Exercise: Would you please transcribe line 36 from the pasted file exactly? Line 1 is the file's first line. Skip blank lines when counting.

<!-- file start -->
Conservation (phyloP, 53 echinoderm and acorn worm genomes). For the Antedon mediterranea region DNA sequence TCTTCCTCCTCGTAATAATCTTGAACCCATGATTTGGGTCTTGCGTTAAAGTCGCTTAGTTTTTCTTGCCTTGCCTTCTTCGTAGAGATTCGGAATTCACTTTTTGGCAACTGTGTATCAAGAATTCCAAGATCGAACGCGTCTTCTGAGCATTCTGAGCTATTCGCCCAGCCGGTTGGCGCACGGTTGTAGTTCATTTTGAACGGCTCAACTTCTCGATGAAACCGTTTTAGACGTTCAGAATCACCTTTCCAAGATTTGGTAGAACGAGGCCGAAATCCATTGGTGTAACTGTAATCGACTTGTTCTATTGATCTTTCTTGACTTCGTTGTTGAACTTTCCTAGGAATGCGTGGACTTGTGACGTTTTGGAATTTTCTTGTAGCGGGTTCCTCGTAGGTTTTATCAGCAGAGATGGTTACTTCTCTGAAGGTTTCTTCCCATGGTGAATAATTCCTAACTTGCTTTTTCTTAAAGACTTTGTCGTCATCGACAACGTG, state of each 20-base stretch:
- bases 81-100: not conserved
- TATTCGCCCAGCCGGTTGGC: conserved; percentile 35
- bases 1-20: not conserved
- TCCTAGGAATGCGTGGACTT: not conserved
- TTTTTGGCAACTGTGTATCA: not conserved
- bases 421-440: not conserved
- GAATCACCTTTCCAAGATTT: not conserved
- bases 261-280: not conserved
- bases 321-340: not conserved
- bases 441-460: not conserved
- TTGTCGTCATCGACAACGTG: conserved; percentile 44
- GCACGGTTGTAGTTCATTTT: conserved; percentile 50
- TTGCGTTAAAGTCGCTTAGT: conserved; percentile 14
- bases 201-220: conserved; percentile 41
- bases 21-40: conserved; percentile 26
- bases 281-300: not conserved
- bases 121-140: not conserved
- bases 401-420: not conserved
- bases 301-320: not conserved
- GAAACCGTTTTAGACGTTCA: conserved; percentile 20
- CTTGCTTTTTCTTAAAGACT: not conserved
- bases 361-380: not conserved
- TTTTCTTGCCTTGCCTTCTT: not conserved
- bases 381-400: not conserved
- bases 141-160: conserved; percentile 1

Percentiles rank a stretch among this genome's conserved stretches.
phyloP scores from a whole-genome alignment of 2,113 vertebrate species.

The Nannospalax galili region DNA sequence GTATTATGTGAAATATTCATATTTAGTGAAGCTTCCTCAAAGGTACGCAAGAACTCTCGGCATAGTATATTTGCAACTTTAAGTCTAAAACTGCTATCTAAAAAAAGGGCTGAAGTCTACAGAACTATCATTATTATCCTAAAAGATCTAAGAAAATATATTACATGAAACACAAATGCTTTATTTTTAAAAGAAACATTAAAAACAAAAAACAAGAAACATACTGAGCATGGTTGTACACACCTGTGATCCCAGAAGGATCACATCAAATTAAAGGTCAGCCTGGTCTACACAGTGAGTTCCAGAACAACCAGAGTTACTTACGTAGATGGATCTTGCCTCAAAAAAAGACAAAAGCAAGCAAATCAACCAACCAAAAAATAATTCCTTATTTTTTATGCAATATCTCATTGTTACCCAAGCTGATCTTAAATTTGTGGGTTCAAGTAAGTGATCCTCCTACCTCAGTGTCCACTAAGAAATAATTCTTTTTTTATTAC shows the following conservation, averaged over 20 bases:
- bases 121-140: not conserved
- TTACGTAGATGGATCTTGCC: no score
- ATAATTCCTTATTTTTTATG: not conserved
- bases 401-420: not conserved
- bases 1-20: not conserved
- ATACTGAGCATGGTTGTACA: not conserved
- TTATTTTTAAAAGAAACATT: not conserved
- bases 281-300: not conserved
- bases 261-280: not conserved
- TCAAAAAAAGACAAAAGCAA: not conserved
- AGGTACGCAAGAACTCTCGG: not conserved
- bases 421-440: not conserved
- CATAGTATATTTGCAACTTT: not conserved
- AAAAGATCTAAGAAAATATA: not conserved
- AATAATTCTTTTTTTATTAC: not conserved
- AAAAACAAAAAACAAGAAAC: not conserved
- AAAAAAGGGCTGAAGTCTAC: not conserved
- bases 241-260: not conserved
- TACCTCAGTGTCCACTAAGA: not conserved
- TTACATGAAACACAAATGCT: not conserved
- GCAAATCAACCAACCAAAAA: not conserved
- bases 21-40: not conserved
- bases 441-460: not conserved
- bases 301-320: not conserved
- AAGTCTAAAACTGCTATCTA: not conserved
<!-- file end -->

- TTATTTTTAAAAGAAACATT: not conserved